By Terri Butler MP

16 September 2020

Explosive revelations today show that the Morrison Government started drafting the bungled Abbott 2.0 environment bill rehash before their own independent interim review report was even delivered.

Scott Morrison has been caught out planning to ignore his own independent review, by one of Australia’s most experienced business regulators, from the very beginning. 
But we didn’t need today’s revelations to know that Scott Morrison always intended to ignore the most significant opportunity for durable reform to Australia’s environment laws in the last twenty years. 
To date, the Morrison Government has broken their promise on national environment standards, cherry-picked Professor Graeme Samuel’s interim report, gagged debate in the parliament, and then rammed the Abbott bill rehash through the House of Representatives.
Devolving power to the states without consistent strong national standards, without additional funding for the states, while adding massively to their workload, is a recipe for further job and investment delays during the worst recession in almost a century.

The bill, which is almost identical to Tony Abbott’s failed 2014 laws, excludes the foundational recommendations of Professor Graeme Samuel’s interim report.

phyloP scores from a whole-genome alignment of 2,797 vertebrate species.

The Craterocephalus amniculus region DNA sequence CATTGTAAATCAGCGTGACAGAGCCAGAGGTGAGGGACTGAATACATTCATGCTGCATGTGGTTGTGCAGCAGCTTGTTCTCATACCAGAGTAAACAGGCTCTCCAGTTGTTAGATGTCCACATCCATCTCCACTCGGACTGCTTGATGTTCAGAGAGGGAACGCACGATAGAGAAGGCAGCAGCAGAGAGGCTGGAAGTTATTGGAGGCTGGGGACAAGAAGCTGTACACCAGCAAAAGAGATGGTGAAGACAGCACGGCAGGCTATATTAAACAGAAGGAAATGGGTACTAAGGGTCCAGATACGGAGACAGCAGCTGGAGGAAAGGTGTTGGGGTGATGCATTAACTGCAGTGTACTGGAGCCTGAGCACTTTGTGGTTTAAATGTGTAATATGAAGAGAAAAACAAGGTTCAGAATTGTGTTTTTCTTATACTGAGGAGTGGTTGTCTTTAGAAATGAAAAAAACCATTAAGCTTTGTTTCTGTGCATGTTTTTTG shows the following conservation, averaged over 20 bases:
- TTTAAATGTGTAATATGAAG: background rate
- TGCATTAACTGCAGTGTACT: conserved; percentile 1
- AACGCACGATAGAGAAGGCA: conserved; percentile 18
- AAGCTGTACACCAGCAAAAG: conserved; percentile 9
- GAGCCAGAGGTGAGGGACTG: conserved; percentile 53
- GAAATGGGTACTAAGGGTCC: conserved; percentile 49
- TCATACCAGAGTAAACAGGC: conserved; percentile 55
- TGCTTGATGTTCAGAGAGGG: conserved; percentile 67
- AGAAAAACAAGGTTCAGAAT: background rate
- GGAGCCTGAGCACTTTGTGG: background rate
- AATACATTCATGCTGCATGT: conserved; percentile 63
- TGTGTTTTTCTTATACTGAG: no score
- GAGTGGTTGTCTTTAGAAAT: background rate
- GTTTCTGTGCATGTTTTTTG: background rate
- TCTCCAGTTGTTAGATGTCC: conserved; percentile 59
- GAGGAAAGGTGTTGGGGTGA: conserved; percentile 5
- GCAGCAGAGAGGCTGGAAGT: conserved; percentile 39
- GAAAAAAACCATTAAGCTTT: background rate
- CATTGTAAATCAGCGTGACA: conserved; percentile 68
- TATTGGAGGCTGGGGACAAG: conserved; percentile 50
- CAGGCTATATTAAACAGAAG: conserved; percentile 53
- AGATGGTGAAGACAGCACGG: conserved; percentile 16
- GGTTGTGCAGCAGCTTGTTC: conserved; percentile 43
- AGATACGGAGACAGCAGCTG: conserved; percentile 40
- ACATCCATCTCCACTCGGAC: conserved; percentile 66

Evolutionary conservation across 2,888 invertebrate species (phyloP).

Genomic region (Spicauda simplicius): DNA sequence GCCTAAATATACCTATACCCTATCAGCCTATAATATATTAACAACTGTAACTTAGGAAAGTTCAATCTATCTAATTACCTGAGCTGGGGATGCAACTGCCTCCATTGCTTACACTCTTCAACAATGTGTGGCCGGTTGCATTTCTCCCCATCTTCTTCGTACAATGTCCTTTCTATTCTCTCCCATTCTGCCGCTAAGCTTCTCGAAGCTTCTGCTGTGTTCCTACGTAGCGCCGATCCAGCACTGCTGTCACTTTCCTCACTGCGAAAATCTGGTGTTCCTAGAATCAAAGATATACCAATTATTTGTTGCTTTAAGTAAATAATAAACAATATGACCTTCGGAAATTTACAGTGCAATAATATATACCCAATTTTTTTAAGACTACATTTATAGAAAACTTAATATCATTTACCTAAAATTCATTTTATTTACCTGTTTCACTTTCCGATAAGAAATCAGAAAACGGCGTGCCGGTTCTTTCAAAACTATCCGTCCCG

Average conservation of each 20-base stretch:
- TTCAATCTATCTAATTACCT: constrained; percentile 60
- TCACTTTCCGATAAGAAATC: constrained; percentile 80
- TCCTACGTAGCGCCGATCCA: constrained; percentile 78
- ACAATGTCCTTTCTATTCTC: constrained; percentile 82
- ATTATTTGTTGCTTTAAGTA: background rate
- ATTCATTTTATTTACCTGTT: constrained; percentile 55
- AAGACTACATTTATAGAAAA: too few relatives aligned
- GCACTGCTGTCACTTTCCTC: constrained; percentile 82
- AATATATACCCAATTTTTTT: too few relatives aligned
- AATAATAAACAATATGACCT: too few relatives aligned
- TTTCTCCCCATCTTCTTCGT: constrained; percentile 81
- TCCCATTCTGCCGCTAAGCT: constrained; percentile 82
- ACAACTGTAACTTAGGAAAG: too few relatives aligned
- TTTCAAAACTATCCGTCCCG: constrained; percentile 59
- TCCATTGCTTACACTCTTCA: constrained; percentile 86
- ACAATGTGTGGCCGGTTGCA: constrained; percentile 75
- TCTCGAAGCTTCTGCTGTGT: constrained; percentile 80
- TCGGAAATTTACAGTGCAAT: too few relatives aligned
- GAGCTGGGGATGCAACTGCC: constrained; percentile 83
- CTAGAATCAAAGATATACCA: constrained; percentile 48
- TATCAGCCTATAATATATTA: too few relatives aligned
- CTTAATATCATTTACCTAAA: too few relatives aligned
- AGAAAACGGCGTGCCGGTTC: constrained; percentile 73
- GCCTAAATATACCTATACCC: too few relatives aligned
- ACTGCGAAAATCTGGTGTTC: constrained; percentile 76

This is despite Professor Samuel specifically warning the Morrison Government that Australians wouldn’t accept a rehashed Abbott bill without national environment standards. 
“In 2015 the Parliament did not support these amendments, in response to significant community concerns about the ability of states and territories to uphold the national interest when applying discretion in approval decisions.”

Environment Minister Sussan Ley said in July that the Government would introduce“strong rigorous environmental standards” that had “buy-in across the board” at the same time as introducing proposed legislative change.

This is a massive breach of trust with the Australian people.

The revelations come after the Liberals and Nationals cut funding to the environment department by 40% and a scathing Auditor General’s report found that job and investment approval delays on major projects, exploded by 510% on their watch.  

With 400,000 Australians expected to lose their jobs between now and Christmas this government is more interested in getting green tape headlines than taking the action their own review has recommended, to cut delays and create more certainty.
Our environment needs protection, business needs certainty and Australians need jobs. These changes fail on each count.